If you find you love the café, and get a buzz out of going there in the morning and feel tired but content when you lock up in the evening, if you don't feel that the paperwork overwhelming, if you find that you're good at setting up the necessary connections... you'll at least know that "café" is a project for you. And then you can decide whether you could or should incorporate animals into that.

If, on the other hand, by working for free for someone else's café, learning, learning, learning about as many aspects as that person will teach you, you feel that it is actually rather boring, or stressful, or insecure, or physically tiring or a mental strain, or you find the staff members or the customers annoying... you'll know that you should shift your yearning to help animals into some other animal project.

And parallel to all that, continue to do the research you're already doing, about the animal welfare guidelines. Once you know the running of a café inside out, you'll be in a much better position to decide whether, in a Swiss context, a cat café might work, and what you'd have to look out for.

That's my suggestion to you of a way to approach your research, and I hope it helps you.

Last edited by doropfiz; 03.04.2020 at 02:26.
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  #43  
Old 03.04.2020, 02:24
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Re: Cat Cafe

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I believe Cat cafes is a form of fostering (which I am already doing) but a step up by having more potential adopters and raising awareness.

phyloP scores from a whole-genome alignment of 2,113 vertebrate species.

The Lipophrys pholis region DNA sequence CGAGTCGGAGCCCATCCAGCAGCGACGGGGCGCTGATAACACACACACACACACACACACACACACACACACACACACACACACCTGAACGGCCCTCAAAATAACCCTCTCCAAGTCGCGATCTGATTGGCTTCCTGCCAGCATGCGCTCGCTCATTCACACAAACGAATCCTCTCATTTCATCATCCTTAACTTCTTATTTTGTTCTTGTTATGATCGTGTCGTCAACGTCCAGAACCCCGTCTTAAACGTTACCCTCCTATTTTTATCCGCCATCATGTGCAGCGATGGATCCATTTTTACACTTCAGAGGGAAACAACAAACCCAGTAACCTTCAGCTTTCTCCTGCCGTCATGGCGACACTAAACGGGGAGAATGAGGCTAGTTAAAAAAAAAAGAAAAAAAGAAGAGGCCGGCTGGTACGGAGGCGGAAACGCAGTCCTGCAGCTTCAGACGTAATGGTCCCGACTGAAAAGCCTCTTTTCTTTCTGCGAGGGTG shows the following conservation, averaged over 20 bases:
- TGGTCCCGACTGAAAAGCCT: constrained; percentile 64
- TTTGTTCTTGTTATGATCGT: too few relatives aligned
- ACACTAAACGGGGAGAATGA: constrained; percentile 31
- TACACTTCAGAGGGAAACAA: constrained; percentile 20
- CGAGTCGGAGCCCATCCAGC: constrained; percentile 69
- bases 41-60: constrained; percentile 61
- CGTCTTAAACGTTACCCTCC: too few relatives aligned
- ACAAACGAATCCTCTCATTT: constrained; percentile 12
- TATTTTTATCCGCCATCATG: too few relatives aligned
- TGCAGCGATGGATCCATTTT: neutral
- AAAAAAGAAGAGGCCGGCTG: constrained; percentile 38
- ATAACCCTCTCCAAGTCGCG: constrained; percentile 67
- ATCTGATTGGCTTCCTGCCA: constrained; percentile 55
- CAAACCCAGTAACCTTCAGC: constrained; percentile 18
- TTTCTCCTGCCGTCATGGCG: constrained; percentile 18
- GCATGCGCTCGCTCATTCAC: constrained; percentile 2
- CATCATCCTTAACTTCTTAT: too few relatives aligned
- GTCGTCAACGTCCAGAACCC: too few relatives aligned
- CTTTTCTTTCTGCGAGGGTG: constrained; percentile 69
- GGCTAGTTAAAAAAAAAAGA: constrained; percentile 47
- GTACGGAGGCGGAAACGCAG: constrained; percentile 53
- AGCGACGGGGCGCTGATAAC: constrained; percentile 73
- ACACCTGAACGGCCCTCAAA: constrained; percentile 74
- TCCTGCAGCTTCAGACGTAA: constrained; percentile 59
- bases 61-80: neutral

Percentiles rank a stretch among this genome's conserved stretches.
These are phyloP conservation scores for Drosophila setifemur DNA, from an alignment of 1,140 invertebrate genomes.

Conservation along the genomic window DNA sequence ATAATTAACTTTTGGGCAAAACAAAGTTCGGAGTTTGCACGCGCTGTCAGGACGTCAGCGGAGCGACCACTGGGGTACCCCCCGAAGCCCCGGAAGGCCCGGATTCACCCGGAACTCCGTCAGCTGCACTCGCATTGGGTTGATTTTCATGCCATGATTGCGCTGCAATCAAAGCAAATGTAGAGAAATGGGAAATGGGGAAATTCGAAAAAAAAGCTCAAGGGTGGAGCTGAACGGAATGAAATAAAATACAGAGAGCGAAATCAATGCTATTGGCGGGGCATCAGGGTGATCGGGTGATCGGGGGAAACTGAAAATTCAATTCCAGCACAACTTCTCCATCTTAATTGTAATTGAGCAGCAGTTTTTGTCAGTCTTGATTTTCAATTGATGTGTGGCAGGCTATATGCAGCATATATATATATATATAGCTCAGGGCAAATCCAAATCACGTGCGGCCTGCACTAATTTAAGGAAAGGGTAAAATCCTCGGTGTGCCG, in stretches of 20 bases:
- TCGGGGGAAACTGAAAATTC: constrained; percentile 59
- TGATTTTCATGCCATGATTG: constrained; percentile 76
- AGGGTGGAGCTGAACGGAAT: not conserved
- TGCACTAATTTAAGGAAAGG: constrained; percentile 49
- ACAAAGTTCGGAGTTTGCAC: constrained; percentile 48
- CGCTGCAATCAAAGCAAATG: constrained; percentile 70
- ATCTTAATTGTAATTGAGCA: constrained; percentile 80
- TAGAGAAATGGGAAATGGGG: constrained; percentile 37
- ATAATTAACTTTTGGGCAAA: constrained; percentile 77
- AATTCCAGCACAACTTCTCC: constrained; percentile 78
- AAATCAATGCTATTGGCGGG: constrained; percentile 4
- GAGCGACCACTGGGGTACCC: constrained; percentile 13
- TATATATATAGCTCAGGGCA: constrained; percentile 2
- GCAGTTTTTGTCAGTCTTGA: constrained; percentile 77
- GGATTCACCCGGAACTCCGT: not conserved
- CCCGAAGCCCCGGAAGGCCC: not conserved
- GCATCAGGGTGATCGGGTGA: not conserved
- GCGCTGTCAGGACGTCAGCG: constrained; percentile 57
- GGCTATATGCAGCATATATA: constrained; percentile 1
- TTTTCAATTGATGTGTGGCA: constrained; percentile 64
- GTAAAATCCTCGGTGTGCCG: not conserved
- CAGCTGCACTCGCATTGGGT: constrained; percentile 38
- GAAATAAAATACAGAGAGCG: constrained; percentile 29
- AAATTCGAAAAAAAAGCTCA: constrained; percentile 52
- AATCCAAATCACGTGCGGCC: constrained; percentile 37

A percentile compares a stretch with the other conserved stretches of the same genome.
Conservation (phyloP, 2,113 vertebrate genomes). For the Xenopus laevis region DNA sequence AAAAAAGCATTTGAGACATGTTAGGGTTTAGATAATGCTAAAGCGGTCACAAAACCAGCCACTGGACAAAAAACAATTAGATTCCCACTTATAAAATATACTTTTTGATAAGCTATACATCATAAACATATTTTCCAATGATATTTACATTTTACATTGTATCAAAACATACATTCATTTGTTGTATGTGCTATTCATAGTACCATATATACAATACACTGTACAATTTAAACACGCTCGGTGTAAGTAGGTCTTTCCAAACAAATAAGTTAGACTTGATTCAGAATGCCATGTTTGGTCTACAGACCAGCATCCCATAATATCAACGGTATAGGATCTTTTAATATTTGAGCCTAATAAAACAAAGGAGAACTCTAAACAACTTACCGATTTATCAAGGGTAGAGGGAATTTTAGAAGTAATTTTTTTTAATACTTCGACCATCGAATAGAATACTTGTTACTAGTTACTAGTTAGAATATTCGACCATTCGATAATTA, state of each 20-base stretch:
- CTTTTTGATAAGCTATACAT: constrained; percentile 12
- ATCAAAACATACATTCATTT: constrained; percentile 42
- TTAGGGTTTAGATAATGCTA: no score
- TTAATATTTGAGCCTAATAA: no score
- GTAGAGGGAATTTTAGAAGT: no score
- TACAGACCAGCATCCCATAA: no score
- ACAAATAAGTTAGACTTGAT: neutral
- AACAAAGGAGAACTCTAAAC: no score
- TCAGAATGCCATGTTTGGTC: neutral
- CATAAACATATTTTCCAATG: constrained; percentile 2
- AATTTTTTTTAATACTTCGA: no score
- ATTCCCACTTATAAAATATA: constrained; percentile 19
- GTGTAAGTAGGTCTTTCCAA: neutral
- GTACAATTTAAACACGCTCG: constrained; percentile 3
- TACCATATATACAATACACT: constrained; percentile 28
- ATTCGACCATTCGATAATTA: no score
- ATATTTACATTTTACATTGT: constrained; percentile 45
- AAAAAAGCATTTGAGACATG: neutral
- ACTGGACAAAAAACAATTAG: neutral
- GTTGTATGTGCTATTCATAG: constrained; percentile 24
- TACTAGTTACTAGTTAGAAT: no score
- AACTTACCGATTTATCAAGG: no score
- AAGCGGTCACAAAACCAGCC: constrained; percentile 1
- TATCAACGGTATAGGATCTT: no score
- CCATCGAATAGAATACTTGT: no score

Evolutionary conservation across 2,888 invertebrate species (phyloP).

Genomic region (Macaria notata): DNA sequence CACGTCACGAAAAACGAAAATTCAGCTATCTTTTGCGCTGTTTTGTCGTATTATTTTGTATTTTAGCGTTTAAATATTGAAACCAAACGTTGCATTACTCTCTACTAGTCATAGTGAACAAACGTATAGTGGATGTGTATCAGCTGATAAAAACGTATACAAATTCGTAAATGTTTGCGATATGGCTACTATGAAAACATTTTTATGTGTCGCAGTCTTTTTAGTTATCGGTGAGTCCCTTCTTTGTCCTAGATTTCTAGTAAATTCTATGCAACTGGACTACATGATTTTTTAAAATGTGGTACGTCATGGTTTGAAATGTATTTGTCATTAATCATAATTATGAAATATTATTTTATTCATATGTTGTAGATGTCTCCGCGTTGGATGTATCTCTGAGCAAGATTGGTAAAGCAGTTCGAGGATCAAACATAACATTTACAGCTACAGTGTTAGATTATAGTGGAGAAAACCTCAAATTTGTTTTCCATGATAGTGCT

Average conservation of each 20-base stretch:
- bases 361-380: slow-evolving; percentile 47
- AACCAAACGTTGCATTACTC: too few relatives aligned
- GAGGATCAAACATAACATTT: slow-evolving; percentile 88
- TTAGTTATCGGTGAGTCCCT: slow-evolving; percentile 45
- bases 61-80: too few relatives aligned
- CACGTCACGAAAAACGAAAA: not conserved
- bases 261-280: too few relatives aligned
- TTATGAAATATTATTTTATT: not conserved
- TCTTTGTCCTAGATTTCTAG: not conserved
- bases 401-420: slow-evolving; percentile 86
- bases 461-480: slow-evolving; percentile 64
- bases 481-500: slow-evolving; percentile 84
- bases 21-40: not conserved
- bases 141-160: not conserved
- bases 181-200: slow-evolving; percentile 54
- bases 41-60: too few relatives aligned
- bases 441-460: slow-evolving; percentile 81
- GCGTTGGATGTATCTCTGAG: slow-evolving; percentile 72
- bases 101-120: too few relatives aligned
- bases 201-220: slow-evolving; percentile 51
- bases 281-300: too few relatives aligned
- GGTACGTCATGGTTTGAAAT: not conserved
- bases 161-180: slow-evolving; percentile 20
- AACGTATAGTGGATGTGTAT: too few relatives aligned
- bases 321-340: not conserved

I have to strongly disagree with this. My previous post covers my thoughts on the negative aspects, from inappropriate surroundings, unserious adoption protocol, to animal exploitation.

Honestly, wearing my rescue hat - I would strongly urge you to stop thinking of animal rescue as a potential commercial venture. Using (which in too many cases devolves into abusing) homeless animals to make money is the antithesis of rescue work.

If you really love cats and want to help, get further involved with serious Swiss cat rescue groups.

Do you want to work with animals as a career? Why not pursue the FBA or even Tierpfleger diploma, both official animal carer courses, then work in a Tierheim or other related activity?

https://www.tierpfleger.ch

German necessary of course.


ETA:

Take a look at the Job Offers section of the Tierpfleger site; this shows some of the many possibilities you could pursue with official credentials. For instance, there is a current listing for a fascinating job as an animal carer in the 'therapeutic animal park' at a psychiatric clinic. Just an example, there are many different ways to pursue a career that involves caring for animals.

Obviously all these jobs require credentials. There is an option for a 'Quereinsteiger', someone who enters the educational program coming from a different field. That might be an option of interest to someone who already has completed his or her professional education.



ETA:

Now I'll put on my business person's hat, and toss out a reason why a cat cafe is IMO a bad business idea:

To do adoption correctly, you will have to assess the suitability of the adopter. The cat cafe idea is based on exploiting the 'Jööö süss!' factor, playing on the emotion of the moment, on the cafe customer falling in love with the cats he or she sees milling about. So what happens when your cafe customer falls in love with acat, gets all excited, emotionally invested and wants to adopt but does not pass the adoption assessment? You will likely have angered your cafe customer - and that person will never come back. And will probably bad mouth you to all and sundry.

You have set up two conflicting situations by rolling the adopter under assessment and the customer who expects to have all his or her wishes fulfilled into one. doG knows, managing expectations of potential adopters while maintianing good public relations and welfare practices can mean walking a tightrope within a traditional rescue organization. Add in the customer relationship of a cafe makes that tightrope act an awfully daunting task, with the potential for a public relations debacle.